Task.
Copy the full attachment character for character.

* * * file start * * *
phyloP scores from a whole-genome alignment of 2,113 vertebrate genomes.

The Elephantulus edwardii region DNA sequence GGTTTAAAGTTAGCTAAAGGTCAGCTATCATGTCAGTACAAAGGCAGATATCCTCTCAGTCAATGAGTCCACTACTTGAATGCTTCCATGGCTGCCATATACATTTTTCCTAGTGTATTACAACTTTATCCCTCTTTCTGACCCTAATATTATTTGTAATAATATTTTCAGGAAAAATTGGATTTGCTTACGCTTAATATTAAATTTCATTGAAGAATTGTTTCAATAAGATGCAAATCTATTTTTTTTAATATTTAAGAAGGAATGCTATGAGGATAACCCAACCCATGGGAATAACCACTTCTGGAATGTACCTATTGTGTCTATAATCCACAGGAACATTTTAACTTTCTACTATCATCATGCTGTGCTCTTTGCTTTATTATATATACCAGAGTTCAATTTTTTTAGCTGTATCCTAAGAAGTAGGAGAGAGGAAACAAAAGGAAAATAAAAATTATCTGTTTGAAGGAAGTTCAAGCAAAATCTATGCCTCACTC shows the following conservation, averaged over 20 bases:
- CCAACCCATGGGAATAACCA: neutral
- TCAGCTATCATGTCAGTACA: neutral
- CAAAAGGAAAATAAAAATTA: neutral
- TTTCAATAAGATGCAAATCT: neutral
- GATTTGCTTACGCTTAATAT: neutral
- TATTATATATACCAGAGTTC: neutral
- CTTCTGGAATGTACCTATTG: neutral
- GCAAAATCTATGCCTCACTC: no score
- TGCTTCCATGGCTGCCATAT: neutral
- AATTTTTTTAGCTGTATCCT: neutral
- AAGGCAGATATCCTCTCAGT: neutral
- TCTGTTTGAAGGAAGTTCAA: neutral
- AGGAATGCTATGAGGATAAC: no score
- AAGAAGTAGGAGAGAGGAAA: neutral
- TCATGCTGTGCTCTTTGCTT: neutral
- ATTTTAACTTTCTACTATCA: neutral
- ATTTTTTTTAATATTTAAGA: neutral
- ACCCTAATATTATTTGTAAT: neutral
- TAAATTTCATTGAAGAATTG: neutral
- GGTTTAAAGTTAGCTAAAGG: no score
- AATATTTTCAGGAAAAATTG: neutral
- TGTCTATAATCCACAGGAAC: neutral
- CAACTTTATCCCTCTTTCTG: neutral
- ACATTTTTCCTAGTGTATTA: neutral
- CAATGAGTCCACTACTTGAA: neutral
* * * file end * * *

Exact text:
phyloP scores from a whole-genome alignment of 2,113 vertebrate genomes.

The Elephantulus edwardii region DNA sequence GGTTTAAAGTTAGCTAAAGGTCAGCTATCATGTCAGTACAAAGGCAGATATCCTCTCAGTCAATGAGTCCACTACTTGAATGCTTCCATGGCTGCCATATACATTTTTCCTAGTGTATTACAACTTTATCCCTCTTTCTGACCCTAATATTATTTGTAATAATATTTTCAGGAAAAATTGGATTTGCTTACGCTTAATATTAAATTTCATTGAAGAATTGTTTCAATAAGATGCAAATCTATTTTTTTTAATATTTAAGAAGGAATGCTATGAGGATAACCCAACCCATGGGAATAACCACTTCTGGAATGTACCTATTGTGTCTATAATCCACAGGAACATTTTAACTTTCTACTATCATCATGCTGTGCTCTTTGCTTTATTATATATACCAGAGTTCAATTTTTTTAGCTGTATCCTAAGAAGTAGGAGAGAGGAAACAAAAGGAAAATAAAAATTATCTGTTTGAAGGAAGTTCAAGCAAAATCTATGCCTCACTC shows the following conservation, averaged over 20 bases:
- CCAACCCATGGGAATAACCA: neutral
- TCAGCTATCATGTCAGTACA: neutral
- CAAAAGGAAAATAAAAATTA: neutral
- TTTCAATAAGATGCAAATCT: neutral
- GATTTGCTTACGCTTAATAT: neutral
- TATTATATATACCAGAGTTC: neutral
- CTTCTGGAATGTACCTATTG: neutral
- GCAAAATCTATGCCTCACTC: no score
- TGCTTCCATGGCTGCCATAT: neutral
- AATTTTTTTAGCTGTATCCT: neutral
- AAGGCAGATATCCTCTCAGT: neutral
- TCTGTTTGAAGGAAGTTCAA: neutral
- AGGAATGCTATGAGGATAAC: no score
- AAGAAGTAGGAGAGAGGAAA: neutral
- TCATGCTGTGCTCTTTGCTT: neutral
- ATTTTAACTTTCTACTATCA: neutral
- ATTTTTTTTAATATTTAAGA: neutral
- ACCCTAATATTATTTGTAAT: neutral
- TAAATTTCATTGAAGAATTG: neutral
- GGTTTAAAGTTAGCTAAAGG: no score
- AATATTTTCAGGAAAAATTG: neutral
- TGTCTATAATCCACAGGAAC: neutral
- CAACTTTATCCCTCTTTCTG: neutral
- ACATTTTTCCTAGTGTATTA: neutral
- CAATGAGTCCACTACTTGAA: neutral